Did Eating Meat Really Make Us Human?

Twenty-four years ago, Briana Pobiner reached into the north Kenyan soil and put her hands on bones that had last been touched 1.5 million years ago. Pobiner, a paleoanthropologist, was digging up ancient animal bones and searching for cuts and dents, signs that they had been butchered by our early ancestors trying to get at the fatty, calorie-rich bone marrow hidden within. “You are reaching through a window in time,” says Pobiner, who is now at the Smithsonian Institution in Washington, DC. “The creature who butchered this animal is not quite like you, but you’re uncovering this direct evidence of behavior. It’s really exciting.”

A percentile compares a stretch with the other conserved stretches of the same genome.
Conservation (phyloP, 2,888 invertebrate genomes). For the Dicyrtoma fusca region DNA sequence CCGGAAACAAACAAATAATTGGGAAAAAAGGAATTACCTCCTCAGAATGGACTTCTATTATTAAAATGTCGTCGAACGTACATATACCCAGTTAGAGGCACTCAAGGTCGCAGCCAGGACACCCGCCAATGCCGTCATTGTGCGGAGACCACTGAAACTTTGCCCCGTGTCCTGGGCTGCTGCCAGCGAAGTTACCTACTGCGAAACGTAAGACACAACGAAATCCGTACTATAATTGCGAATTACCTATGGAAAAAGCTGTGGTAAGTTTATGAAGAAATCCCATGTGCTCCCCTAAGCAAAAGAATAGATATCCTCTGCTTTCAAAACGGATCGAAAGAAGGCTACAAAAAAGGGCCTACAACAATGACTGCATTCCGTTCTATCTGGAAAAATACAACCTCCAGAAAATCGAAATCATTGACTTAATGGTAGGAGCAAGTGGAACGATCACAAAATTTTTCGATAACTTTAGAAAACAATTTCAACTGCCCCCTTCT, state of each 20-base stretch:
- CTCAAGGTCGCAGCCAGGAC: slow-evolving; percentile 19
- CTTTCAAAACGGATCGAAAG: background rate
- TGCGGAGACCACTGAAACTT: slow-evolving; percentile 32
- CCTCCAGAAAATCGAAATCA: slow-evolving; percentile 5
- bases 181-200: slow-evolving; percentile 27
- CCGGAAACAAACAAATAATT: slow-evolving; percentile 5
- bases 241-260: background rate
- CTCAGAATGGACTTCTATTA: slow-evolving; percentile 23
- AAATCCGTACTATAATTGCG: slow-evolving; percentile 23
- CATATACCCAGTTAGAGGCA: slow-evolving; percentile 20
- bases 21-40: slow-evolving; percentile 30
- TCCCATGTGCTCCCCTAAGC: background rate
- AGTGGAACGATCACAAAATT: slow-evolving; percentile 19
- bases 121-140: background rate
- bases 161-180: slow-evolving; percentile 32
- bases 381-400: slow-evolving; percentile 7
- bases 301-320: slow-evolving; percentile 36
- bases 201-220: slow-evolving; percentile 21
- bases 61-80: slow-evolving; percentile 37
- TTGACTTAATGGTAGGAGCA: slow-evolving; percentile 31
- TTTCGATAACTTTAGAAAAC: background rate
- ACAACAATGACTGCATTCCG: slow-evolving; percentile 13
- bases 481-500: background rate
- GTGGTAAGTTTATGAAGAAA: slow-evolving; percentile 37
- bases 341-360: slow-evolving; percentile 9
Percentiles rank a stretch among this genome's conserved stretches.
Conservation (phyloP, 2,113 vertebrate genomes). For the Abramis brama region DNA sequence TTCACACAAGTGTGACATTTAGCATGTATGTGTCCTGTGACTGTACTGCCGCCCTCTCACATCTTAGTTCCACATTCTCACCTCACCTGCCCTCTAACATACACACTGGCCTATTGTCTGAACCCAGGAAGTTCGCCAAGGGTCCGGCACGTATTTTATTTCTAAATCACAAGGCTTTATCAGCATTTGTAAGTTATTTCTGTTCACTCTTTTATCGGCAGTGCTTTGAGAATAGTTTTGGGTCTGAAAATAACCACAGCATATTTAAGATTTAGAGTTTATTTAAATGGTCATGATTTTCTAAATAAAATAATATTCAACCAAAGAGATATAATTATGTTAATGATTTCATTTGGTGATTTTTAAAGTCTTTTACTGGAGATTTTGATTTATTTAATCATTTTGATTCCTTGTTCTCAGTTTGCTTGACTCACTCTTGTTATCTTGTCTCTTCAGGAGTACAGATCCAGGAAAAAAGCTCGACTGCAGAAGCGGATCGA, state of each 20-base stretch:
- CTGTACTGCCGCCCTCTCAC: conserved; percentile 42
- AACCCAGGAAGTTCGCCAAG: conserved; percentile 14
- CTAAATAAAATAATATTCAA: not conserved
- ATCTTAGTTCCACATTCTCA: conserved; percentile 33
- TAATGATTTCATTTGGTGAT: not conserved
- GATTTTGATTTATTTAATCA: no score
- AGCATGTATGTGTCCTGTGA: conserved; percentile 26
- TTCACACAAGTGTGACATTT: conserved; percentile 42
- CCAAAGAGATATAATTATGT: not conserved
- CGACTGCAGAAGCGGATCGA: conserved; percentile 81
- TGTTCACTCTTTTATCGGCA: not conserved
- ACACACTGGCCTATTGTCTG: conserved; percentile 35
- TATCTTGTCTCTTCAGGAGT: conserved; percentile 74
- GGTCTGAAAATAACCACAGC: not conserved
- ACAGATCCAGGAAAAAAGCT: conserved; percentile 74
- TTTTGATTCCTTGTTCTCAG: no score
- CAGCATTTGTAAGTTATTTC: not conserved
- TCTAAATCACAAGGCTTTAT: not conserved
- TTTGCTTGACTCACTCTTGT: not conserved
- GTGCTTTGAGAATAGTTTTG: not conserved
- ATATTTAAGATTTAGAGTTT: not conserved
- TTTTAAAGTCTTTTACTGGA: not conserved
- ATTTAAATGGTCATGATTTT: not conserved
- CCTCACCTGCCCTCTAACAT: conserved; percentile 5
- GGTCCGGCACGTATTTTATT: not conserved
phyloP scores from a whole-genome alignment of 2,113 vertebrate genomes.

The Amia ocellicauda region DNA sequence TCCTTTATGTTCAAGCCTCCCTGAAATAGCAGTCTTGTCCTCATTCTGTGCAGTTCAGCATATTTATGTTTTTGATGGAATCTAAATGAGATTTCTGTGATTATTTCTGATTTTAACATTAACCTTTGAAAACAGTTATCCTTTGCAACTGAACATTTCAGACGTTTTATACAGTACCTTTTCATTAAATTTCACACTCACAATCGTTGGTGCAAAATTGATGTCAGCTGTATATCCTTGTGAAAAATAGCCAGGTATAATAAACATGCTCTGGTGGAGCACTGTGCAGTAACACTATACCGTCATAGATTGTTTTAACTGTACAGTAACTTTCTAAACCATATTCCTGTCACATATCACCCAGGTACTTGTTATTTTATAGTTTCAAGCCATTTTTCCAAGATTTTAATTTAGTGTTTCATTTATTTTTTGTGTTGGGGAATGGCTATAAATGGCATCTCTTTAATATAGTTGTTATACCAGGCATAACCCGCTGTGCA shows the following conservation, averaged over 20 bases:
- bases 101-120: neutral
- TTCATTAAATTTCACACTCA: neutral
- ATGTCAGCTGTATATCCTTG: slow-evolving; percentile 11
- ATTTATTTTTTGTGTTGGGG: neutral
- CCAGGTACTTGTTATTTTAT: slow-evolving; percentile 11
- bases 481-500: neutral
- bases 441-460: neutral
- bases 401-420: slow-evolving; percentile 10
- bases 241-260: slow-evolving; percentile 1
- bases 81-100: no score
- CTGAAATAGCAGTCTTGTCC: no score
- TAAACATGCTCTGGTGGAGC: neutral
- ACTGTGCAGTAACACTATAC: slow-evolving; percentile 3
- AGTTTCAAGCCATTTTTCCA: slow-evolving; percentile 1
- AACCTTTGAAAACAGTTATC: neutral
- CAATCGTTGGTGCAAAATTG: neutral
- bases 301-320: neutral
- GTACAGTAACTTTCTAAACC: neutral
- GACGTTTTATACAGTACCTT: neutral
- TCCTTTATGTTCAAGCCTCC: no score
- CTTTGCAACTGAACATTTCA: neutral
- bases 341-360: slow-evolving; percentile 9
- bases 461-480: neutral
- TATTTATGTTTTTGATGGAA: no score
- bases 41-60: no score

That moment sparked Pobiner’s lasting interest

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